When SWEET RETURN rolled around, my editor was about to leave on her 2nd maternity leave and just wanted to get a title on the book. She asked me for some ideas (shock) and I sent a long list. They decided on one that wasn’t even on my list. I think they took it from a sentence toward the end of the book. I protested slightly because of already having a book out called SWEET WATER and I even whined to my agent. But the editor said, “Look, do you really want to wait a week or two for a title and have my assistant go through another meeting on this?” …. I didn’t, so I acquiesced.
With LONE STAR WOMAN, I was hoping for the title to say “Texas” loud and clear. I asked for that and they worked with it. It was the 1st of what was supposed to be a 3-book series, all set in the same small town in the Texas Panhandle. MAN OF THE WEST followed, which seemed logical, although that’s also the title of an old Gary Cooper western movie. But hey, I could be in worse company than Gary Cooper. 🙂
Those 2 books were written as Sadie Callahan, which is another long, boring publishing story. I’ve got the rights back now to “Lone Star Woman.” Suffice to say, this book will be re-issued by me as an ANNA JEFFREY book.
The same applies to “Man of the West,” although I don’t know when, if ever, I will get the copyright back. If and when that happens, I will probably re-write the ending, as a lot of readers have hated the ending. I wasn’t fond of it myself, but I ran out of time and space.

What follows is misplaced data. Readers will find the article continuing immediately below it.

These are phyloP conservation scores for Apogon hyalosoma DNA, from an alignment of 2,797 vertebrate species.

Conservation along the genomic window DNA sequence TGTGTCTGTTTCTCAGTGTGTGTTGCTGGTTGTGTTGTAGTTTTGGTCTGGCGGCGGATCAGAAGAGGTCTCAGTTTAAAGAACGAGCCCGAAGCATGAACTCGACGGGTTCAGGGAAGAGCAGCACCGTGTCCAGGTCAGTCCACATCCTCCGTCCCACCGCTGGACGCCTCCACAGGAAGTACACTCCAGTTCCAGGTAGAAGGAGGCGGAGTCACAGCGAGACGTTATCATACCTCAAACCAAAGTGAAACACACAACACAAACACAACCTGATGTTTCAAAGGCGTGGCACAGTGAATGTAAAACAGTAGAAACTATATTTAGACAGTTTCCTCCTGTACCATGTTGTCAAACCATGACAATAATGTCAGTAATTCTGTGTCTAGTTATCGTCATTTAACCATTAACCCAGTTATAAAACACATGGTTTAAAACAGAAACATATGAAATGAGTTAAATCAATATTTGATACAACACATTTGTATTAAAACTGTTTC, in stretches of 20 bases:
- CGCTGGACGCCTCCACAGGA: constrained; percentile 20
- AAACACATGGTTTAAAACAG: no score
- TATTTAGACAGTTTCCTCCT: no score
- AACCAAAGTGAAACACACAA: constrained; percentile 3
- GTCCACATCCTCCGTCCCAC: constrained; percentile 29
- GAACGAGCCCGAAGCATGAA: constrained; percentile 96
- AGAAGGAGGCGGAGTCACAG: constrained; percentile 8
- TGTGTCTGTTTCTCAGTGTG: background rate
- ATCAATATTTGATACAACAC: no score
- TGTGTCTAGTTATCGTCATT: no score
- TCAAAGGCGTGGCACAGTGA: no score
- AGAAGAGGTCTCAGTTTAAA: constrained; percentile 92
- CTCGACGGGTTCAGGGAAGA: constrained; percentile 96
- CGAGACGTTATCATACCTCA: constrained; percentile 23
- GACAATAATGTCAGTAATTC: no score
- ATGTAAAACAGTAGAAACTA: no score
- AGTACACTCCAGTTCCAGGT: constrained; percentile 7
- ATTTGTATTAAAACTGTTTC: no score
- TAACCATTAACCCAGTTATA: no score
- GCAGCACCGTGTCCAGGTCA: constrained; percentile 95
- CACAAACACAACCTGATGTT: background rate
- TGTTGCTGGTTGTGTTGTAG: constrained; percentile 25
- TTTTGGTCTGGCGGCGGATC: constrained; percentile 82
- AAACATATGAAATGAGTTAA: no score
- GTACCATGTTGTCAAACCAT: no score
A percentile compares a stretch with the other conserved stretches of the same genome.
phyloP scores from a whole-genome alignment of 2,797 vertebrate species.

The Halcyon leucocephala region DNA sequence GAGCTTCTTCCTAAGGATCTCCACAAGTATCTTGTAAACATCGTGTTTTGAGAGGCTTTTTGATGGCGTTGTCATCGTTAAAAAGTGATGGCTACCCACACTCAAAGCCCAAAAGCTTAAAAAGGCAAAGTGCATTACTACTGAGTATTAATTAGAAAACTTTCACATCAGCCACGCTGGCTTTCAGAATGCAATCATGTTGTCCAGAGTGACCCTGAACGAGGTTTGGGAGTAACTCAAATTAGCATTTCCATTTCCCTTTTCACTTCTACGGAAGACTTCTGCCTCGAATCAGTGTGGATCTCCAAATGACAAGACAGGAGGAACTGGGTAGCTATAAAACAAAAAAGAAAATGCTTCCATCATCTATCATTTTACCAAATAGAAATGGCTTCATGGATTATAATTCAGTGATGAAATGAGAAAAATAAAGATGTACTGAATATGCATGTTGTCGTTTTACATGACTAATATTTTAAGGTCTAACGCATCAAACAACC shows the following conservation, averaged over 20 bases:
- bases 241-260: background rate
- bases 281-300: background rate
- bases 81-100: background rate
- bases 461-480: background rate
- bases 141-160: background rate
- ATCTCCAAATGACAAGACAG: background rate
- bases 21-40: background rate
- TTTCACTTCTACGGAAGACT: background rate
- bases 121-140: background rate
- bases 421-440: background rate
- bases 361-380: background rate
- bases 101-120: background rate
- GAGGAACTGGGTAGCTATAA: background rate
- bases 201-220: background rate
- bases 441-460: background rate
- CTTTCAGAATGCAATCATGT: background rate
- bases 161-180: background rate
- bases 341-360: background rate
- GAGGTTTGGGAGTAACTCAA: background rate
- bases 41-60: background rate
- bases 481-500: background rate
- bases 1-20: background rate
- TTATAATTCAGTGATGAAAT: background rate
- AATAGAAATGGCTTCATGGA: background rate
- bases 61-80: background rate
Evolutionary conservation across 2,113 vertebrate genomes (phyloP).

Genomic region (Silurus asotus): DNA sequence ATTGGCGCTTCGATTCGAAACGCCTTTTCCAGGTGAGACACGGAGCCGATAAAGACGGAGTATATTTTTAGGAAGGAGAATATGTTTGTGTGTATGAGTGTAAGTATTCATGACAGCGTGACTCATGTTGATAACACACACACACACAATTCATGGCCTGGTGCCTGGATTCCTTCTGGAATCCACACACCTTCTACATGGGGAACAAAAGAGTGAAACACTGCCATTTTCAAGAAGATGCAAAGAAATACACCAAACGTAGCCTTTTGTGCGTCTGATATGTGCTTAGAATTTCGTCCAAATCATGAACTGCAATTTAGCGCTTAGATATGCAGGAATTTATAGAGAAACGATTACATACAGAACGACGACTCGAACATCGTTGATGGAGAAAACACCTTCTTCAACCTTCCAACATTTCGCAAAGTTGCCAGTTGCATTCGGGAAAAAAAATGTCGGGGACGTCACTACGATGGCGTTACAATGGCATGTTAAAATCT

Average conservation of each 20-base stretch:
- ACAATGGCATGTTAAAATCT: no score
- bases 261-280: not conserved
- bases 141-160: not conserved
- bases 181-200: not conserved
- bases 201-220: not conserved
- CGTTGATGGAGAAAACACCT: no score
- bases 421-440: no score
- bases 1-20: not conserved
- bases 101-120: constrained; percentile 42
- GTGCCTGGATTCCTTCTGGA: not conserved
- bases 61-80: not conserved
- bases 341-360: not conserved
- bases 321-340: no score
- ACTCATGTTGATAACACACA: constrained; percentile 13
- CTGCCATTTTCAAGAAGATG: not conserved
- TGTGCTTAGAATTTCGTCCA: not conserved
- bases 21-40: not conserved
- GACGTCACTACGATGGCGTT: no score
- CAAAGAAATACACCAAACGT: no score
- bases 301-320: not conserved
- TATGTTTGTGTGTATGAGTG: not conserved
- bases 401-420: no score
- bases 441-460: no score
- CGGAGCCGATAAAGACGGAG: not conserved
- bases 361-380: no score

Obviously, the 3rd book, Cable’s story, never got written and I have no idea what the title would be. I might write it yet and self-publish it. Then I’ll have to start the title search all over again.
So that’s how it works with titles. I don’t know if everyone in the publishing house committee gets to vote on it or what. But since an author no longer owns the book once it’s sold to a publisher, it’s purely a courtesy if an editor uses a title an author wants or likes. My sister had a great title idea for a Dixie Cash book, we thought, but it was completely ignored for several books and never did see the light of day.
Is it any wonder that indie authors are enjoying this new-found independence?
Although book content is copyrighted, the titles are not. Nor are the titles to songs. That’s why you see titles repeated. If one sold particularly well, then the publishers have no qualms about using it over and over again, whether it relates to the story or not. It’s all about sales and money, you see.
Now, for the first time, I’m dithering over the title to my new series and it’s going to be solely my decision. I’ve had a dozen ideas float through my head, all of which I’ve rejected up to now. Maybe I need that committee.
So far, I’m settled on THE LOCKHARTS OF TEXAS – DRAKE for Book #1. Sort of like Linda Lael Miller has named her McKettrick and Creed series. But by the time I’m ready to publish it, I might come up with something I like better.
It’s one of my typical Anna Jeffrey mainstream angsty romances. Sort of. But I’m trying to make it a little meatier. You recall the TV show, Dallas? It has that flavor. Big, old, rich, Texas dysfunctional family and their trials and tribulations.
If you have any title ideas, folks, by all means, throw them out there. I consider *everything.* ….. In fact, I believe one of you gave me the name of this blog. 🙂 And I thank you.